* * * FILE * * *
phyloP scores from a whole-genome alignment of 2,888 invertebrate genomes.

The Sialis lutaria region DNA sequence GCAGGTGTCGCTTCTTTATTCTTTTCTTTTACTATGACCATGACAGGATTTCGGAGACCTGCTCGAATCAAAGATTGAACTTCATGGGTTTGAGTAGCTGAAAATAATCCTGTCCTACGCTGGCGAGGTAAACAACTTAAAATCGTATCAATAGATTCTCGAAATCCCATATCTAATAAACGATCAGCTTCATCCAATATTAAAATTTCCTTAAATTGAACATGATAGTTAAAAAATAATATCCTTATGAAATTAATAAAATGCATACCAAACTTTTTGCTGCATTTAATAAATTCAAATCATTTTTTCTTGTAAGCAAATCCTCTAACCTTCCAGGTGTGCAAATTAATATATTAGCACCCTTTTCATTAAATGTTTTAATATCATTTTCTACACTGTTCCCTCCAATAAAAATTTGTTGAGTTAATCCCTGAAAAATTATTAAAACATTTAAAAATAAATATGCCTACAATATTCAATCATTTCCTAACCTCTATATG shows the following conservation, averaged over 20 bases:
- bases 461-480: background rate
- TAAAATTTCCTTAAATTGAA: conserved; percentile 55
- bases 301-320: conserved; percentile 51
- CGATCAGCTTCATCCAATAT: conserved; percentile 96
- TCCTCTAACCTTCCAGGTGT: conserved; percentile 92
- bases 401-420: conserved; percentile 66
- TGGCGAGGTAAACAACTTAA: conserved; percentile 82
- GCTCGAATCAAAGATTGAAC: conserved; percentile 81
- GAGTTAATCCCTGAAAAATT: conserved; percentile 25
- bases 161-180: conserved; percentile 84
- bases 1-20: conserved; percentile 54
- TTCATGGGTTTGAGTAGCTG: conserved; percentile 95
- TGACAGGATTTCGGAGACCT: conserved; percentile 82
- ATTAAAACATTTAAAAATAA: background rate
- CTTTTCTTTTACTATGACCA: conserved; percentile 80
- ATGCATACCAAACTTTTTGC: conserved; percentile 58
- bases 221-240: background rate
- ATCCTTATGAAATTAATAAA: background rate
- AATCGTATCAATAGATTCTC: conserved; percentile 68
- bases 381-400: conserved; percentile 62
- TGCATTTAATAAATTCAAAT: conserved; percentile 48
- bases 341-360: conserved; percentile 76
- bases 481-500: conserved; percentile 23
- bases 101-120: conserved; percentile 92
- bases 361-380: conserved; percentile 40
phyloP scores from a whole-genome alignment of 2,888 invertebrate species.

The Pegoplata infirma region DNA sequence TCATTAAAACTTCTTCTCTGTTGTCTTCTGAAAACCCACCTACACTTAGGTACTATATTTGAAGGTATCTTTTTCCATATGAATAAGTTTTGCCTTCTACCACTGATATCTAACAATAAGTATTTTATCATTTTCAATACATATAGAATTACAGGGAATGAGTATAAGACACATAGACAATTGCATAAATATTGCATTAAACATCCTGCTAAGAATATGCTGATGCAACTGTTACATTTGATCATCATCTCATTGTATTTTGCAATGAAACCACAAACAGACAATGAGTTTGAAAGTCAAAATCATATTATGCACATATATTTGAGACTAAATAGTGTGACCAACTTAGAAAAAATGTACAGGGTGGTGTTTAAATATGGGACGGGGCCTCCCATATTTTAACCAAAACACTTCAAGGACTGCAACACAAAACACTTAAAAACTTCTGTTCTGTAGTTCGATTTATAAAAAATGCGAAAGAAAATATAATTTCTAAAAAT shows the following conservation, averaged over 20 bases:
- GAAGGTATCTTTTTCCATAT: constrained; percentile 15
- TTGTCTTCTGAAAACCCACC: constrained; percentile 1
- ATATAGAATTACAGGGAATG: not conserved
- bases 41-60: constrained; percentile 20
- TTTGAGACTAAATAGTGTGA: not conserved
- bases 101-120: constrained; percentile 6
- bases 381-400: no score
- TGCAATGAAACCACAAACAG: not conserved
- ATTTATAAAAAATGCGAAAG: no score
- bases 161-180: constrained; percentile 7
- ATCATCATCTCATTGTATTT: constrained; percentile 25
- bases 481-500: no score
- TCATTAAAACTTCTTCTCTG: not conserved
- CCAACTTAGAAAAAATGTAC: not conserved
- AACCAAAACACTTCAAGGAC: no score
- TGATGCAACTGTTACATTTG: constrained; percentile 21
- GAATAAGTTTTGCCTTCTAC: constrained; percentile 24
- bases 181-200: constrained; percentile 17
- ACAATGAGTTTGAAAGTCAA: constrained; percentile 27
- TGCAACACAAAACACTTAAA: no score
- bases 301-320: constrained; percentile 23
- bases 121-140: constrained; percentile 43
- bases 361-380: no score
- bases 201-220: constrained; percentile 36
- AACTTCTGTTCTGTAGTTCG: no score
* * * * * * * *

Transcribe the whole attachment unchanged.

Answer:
phyloP scores from a whole-genome alignment of 2,888 invertebrate genomes.

The Sialis lutaria region DNA sequence GCAGGTGTCGCTTCTTTATTCTTTTCTTTTACTATGACCATGACAGGATTTCGGAGACCTGCTCGAATCAAAGATTGAACTTCATGGGTTTGAGTAGCTGAAAATAATCCTGTCCTACGCTGGCGAGGTAAACAACTTAAAATCGTATCAATAGATTCTCGAAATCCCATATCTAATAAACGATCAGCTTCATCCAATATTAAAATTTCCTTAAATTGAACATGATAGTTAAAAAATAATATCCTTATGAAATTAATAAAATGCATACCAAACTTTTTGCTGCATTTAATAAATTCAAATCATTTTTTCTTGTAAGCAAATCCTCTAACCTTCCAGGTGTGCAAATTAATATATTAGCACCCTTTTCATTAAATGTTTTAATATCATTTTCTACACTGTTCCCTCCAATAAAAATTTGTTGAGTTAATCCCTGAAAAATTATTAAAACATTTAAAAATAAATATGCCTACAATATTCAATCATTTCCTAACCTCTATATG shows the following conservation, averaged over 20 bases:
- bases 461-480: background rate
- TAAAATTTCCTTAAATTGAA: conserved; percentile 55
- bases 301-320: conserved; percentile 51
- CGATCAGCTTCATCCAATAT: conserved; percentile 96
- TCCTCTAACCTTCCAGGTGT: conserved; percentile 92
- bases 401-420: conserved; percentile 66
- TGGCGAGGTAAACAACTTAA: conserved; percentile 82
- GCTCGAATCAAAGATTGAAC: conserved; percentile 81
- GAGTTAATCCCTGAAAAATT: conserved; percentile 25
- bases 161-180: conserved; percentile 84
- bases 1-20: conserved; percentile 54
- TTCATGGGTTTGAGTAGCTG: conserved; percentile 95
- TGACAGGATTTCGGAGACCT: conserved; percentile 82
- ATTAAAACATTTAAAAATAA: background rate
- CTTTTCTTTTACTATGACCA: conserved; percentile 80
- ATGCATACCAAACTTTTTGC: conserved; percentile 58
- bases 221-240: background rate
- ATCCTTATGAAATTAATAAA: background rate
- AATCGTATCAATAGATTCTC: conserved; percentile 68
- bases 381-400: conserved; percentile 62
- TGCATTTAATAAATTCAAAT: conserved; percentile 48
- bases 341-360: conserved; percentile 76
- bases 481-500: conserved; percentile 23
- bases 101-120: conserved; percentile 92
- bases 361-380: conserved; percentile 40
phyloP scores from a whole-genome alignment of 2,888 invertebrate species.

The Pegoplata infirma region DNA sequence TCATTAAAACTTCTTCTCTGTTGTCTTCTGAAAACCCACCTACACTTAGGTACTATATTTGAAGGTATCTTTTTCCATATGAATAAGTTTTGCCTTCTACCACTGATATCTAACAATAAGTATTTTATCATTTTCAATACATATAGAATTACAGGGAATGAGTATAAGACACATAGACAATTGCATAAATATTGCATTAAACATCCTGCTAAGAATATGCTGATGCAACTGTTACATTTGATCATCATCTCATTGTATTTTGCAATGAAACCACAAACAGACAATGAGTTTGAAAGTCAAAATCATATTATGCACATATATTTGAGACTAAATAGTGTGACCAACTTAGAAAAAATGTACAGGGTGGTGTTTAAATATGGGACGGGGCCTCCCATATTTTAACCAAAACACTTCAAGGACTGCAACACAAAACACTTAAAAACTTCTGTTCTGTAGTTCGATTTATAAAAAATGCGAAAGAAAATATAATTTCTAAAAAT shows the following conservation, averaged over 20 bases:
- GAAGGTATCTTTTTCCATAT: constrained; percentile 15
- TTGTCTTCTGAAAACCCACC: constrained; percentile 1
- ATATAGAATTACAGGGAATG: not conserved
- bases 41-60: constrained; percentile 20
- TTTGAGACTAAATAGTGTGA: not conserved
- bases 101-120: constrained; percentile 6
- bases 381-400: no score
- TGCAATGAAACCACAAACAG: not conserved
- ATTTATAAAAAATGCGAAAG: no score
- bases 161-180: constrained; percentile 7
- ATCATCATCTCATTGTATTT: constrained; percentile 25
- bases 481-500: no score
- TCATTAAAACTTCTTCTCTG: not conserved
- CCAACTTAGAAAAAATGTAC: not conserved
- AACCAAAACACTTCAAGGAC: no score
- TGATGCAACTGTTACATTTG: constrained; percentile 21
- GAATAAGTTTTGCCTTCTAC: constrained; percentile 24
- bases 181-200: constrained; percentile 17
- ACAATGAGTTTGAAAGTCAA: constrained; percentile 27
- TGCAACACAAAACACTTAAA: no score
- bases 301-320: constrained; percentile 23
- bases 121-140: constrained; percentile 43
- bases 361-380: no score
- bases 201-220: constrained; percentile 36
- AACTTCTGTTCTGTAGTTCG: no score